Inside the Jewish Bakery: Recipes and Memories from the Golden Age of Jewish Baking, by Stanley Ginsberg and Norman Berg
The title says it all: in this evocative volume, Stanley Ginsberg and Norman Berg tell the story of Jewish baking and its migration from Eastern Europe to New York. It follows its translation from the home kitchen to Jewish bakeries, and its eventual demise into mass production of puffy white bread orbs and fluffed-up, plastic-wrapped white bread flavored with a hint of rye and a sprinkling of stale caraway seeds. If the latter are the only Jewish breads you know, this book will be a revelation.
Over time, Jewish immigrants hailing from Eastern Europe have spread throughout this country. Still, even those remaining in New York know the frustration of seeking out a bagel that tastes anything like the ones they grew up with. Likewise rye bread or pumpernickel, Kaiser rolls, or any number of other Jewish baked goods. A new breed of artisan bakeries has cropped up over the last few years, and some of them are bringing back the old recipes. But as most have not been heretofore well documented, I am thankful to Berg and Ginsberg for making them accessible once again.
In the 300-plus page Inside the Jewish Bakery: Recipes and Memories from the Golden Age of Jewish Baking (Camino Books, 2011), Ginsberg and Berg bring us back to a time when the bakery was the center of New York Jewish life. They guide those of us wishing to create the breads and sweets of yore in our own kitchens, which is what you’ll need to do if you are hungry for authentic versions of these foods.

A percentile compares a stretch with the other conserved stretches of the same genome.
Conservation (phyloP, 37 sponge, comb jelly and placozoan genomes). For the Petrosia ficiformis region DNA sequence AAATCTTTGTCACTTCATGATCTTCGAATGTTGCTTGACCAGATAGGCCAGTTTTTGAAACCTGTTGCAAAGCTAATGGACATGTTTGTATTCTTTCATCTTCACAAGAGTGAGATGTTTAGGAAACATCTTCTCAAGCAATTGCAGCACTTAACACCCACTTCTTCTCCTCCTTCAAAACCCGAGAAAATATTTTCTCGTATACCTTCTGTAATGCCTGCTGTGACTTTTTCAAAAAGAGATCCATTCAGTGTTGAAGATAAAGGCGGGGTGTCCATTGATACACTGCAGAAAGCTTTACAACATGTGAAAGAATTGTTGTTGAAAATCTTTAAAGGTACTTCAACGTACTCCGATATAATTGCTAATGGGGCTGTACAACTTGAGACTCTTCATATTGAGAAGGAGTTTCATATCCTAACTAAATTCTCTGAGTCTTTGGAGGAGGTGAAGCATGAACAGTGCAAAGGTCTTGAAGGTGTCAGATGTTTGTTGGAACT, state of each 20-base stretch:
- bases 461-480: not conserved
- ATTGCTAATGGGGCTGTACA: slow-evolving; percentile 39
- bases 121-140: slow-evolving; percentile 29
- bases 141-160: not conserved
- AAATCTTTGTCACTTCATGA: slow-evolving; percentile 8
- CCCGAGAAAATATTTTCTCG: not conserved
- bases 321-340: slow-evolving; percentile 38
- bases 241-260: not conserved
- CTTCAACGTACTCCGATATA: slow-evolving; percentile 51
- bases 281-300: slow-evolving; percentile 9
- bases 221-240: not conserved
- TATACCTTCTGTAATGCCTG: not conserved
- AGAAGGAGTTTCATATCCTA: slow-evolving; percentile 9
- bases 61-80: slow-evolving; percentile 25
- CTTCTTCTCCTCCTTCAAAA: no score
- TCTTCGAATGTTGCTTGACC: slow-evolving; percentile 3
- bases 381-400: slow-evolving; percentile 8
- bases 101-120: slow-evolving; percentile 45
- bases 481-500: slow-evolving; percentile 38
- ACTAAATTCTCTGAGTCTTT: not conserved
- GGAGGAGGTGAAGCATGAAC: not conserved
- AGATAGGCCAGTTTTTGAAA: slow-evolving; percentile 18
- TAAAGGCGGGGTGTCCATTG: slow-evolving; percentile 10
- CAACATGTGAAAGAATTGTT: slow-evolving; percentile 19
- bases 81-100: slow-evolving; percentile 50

The book is a personal one, and it holds great meaning for me. When I was a child, my grandparents lived in Stuyvesant Town, to the north of Manhattan’s Lower East Side. What is now a rather trendy development was then a place where a WWII war veteran could get a rent-controlled apartment for a reasonable cost. That’s how my dad was able to nab one for his parents.
Visiting my grandparents was what I imagine it might have been like to walk into a New York City tenement house or an Eastern European Jewish home—rich aromas rising as we ascended to their apartment in the tiny elevator always had me hungry by the time we arrived. That was never a problem, because invariably my grandmother had a brisket in the oven, canned fruit salad or a half grapefruit to start with, and cake to finish. There was always bread on the table.
My family lived in the suburbs to the north, where we bought all of our bread at a local bakery. There were just three types in our bread box: rye, pumpernickel, and challah. On weekends we might have bagels. My brother and I began baking bread as young teens, but I don’t recall ever making traditional Jewish rye, either because we wanted to make something we thought more special, or because we didn’t have the recipes to guide us.
In high school, I was most fortunate to befriend a boy whose father owned an exceptional Danish bakery called Jespersen’s. (Once, while travelling cross-country by Greyhound bus, I met a woman on a mission to sample the best bakeries from coast to coast; she told me Jespersen’s was her favorite.) Owner and chief baker Stanley Schear wasn’t Danish, and though he deftly mastered the Scandinavian repertoire, he also made a few Jewish specialties popular in the area, challah, cheesecake, and babka (oh, that babka) among them. They were some of my own favorites, and he taught me a few of them.